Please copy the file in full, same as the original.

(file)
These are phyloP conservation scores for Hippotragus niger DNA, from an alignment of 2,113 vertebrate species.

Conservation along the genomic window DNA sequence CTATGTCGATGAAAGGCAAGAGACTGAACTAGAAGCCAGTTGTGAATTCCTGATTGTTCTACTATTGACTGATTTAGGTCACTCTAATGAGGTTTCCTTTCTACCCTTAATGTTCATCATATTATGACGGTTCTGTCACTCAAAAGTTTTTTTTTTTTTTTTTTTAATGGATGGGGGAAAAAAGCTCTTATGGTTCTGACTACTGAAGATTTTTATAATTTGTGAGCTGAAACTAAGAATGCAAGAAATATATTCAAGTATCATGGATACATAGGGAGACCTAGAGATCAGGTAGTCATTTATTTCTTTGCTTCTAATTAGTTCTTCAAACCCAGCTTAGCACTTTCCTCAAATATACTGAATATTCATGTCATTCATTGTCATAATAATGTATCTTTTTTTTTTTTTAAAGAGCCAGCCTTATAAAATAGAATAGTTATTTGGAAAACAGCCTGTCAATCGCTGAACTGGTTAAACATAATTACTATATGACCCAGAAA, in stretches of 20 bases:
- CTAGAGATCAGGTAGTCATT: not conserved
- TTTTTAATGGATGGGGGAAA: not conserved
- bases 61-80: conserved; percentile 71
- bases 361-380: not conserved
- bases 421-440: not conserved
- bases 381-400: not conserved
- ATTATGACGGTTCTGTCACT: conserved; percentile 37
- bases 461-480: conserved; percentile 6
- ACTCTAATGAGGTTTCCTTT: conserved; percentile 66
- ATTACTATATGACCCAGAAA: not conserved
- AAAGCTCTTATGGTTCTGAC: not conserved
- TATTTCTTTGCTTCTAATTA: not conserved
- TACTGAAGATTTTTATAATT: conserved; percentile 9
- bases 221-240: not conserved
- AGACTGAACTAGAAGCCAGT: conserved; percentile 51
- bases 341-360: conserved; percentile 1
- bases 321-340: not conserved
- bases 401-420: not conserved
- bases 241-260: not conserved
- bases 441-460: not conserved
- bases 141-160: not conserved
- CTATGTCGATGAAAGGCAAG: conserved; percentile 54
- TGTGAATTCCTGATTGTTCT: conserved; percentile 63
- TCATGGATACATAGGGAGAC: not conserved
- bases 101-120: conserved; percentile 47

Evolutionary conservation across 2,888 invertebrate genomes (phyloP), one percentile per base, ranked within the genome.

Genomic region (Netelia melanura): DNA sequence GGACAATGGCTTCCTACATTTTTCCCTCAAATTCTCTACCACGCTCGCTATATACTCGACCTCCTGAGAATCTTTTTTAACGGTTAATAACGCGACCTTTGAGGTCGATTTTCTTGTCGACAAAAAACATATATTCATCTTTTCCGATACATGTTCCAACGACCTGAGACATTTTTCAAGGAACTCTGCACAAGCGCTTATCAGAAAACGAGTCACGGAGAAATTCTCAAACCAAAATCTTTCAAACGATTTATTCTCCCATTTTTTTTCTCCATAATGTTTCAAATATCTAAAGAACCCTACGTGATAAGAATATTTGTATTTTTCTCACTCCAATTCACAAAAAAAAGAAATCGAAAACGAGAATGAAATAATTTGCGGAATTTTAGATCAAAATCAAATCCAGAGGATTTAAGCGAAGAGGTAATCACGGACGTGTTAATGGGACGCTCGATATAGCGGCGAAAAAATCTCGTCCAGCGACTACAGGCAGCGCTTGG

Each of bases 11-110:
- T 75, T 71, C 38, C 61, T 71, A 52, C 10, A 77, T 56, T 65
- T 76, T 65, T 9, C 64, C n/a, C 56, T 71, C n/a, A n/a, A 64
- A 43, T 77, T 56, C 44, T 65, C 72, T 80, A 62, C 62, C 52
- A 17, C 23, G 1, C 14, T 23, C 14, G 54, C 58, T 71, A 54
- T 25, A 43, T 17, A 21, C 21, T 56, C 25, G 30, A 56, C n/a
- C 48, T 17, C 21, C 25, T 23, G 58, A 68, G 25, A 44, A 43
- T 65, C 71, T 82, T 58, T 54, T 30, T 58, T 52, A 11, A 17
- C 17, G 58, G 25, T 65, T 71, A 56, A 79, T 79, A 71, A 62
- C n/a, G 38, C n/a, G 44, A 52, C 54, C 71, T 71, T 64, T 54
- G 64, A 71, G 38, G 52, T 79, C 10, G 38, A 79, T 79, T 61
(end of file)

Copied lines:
These are phyloP conservation scores for Hippotragus niger DNA, from an alignment of 2,113 vertebrate species.

Conservation along the genomic window DNA sequence CTATGTCGATGAAAGGCAAGAGACTGAACTAGAAGCCAGTTGTGAATTCCTGATTGTTCTACTATTGACTGATTTAGGTCACTCTAATGAGGTTTCCTTTCTACCCTTAATGTTCATCATATTATGACGGTTCTGTCACTCAAAAGTTTTTTTTTTTTTTTTTTTAATGGATGGGGGAAAAAAGCTCTTATGGTTCTGACTACTGAAGATTTTTATAATTTGTGAGCTGAAACTAAGAATGCAAGAAATATATTCAAGTATCATGGATACATAGGGAGACCTAGAGATCAGGTAGTCATTTATTTCTTTGCTTCTAATTAGTTCTTCAAACCCAGCTTAGCACTTTCCTCAAATATACTGAATATTCATGTCATTCATTGTCATAATAATGTATCTTTTTTTTTTTTTAAAGAGCCAGCCTTATAAAATAGAATAGTTATTTGGAAAACAGCCTGTCAATCGCTGAACTGGTTAAACATAATTACTATATGACCCAGAAA, in stretches of 20 bases:
- CTAGAGATCAGGTAGTCATT: not conserved
- TTTTTAATGGATGGGGGAAA: not conserved
- bases 61-80: conserved; percentile 71
- bases 361-380: not conserved
- bases 421-440: not conserved
- bases 381-400: not conserved
- ATTATGACGGTTCTGTCACT: conserved; percentile 37
- bases 461-480: conserved; percentile 6
- ACTCTAATGAGGTTTCCTTT: conserved; percentile 66
- ATTACTATATGACCCAGAAA: not conserved
- AAAGCTCTTATGGTTCTGAC: not conserved
- TATTTCTTTGCTTCTAATTA: not conserved
- TACTGAAGATTTTTATAATT: conserved; percentile 9
- bases 221-240: not conserved
- AGACTGAACTAGAAGCCAGT: conserved; percentile 51
- bases 341-360: conserved; percentile 1
- bases 321-340: not conserved
- bases 401-420: not conserved
- bases 241-260: not conserved
- bases 441-460: not conserved
- bases 141-160: not conserved
- CTATGTCGATGAAAGGCAAG: conserved; percentile 54
- TGTGAATTCCTGATTGTTCT: conserved; percentile 63
- TCATGGATACATAGGGAGAC: not conserved
- bases 101-120: conserved; percentile 47

Evolutionary conservation across 2,888 invertebrate genomes (phyloP), one percentile per base, ranked within the genome.

Genomic region (Netelia melanura): DNA sequence GGACAATGGCTTCCTACATTTTTCCCTCAAATTCTCTACCACGCTCGCTATATACTCGACCTCCTGAGAATCTTTTTTAACGGTTAATAACGCGACCTTTGAGGTCGATTTTCTTGTCGACAAAAAACATATATTCATCTTTTCCGATACATGTTCCAACGACCTGAGACATTTTTCAAGGAACTCTGCACAAGCGCTTATCAGAAAACGAGTCACGGAGAAATTCTCAAACCAAAATCTTTCAAACGATTTATTCTCCCATTTTTTTTCTCCATAATGTTTCAAATATCTAAAGAACCCTACGTGATAAGAATATTTGTATTTTTCTCACTCCAATTCACAAAAAAAAGAAATCGAAAACGAGAATGAAATAATTTGCGGAATTTTAGATCAAAATCAAATCCAGAGGATTTAAGCGAAGAGGTAATCACGGACGTGTTAATGGGACGCTCGATATAGCGGCGAAAAAATCTCGTCCAGCGACTACAGGCAGCGCTTGG

Each of bases 11-110:
- T 75, T 71, C 38, C 61, T 71, A 52, C 10, A 77, T 56, T 65
- T 76, T 65, T 9, C 64, C n/a, C 56, T 71, C n/a, A n/a, A 64
- A 43, T 77, T 56, C 44, T 65, C 72, T 80, A 62, C 62, C 52
- A 17, C 23, G 1, C 14, T 23, C 14, G 54, C 58, T 71, A 54
- T 25, A 43, T 17, A 21, C 21, T 56, C 25, G 30, A 56, C n/a
- C 48, T 17, C 21, C 25, T 23, G 58, A 68, G 25, A 44, A 43
- T 65, C 71, T 82, T 58, T 54, T 30, T 58, T 52, A 11, A 17
- C 17, G 58, G 25, T 65, T 71, A 56, A 79, T 79, A 71, A 62
- C n/a, G 38, C n/a, G 44, A 52, C 54, C 71, T 71, T 64, T 54
- G 64, A 71, G 38, G 52, T 79, C 10, G 38, A 79, T 79, T 61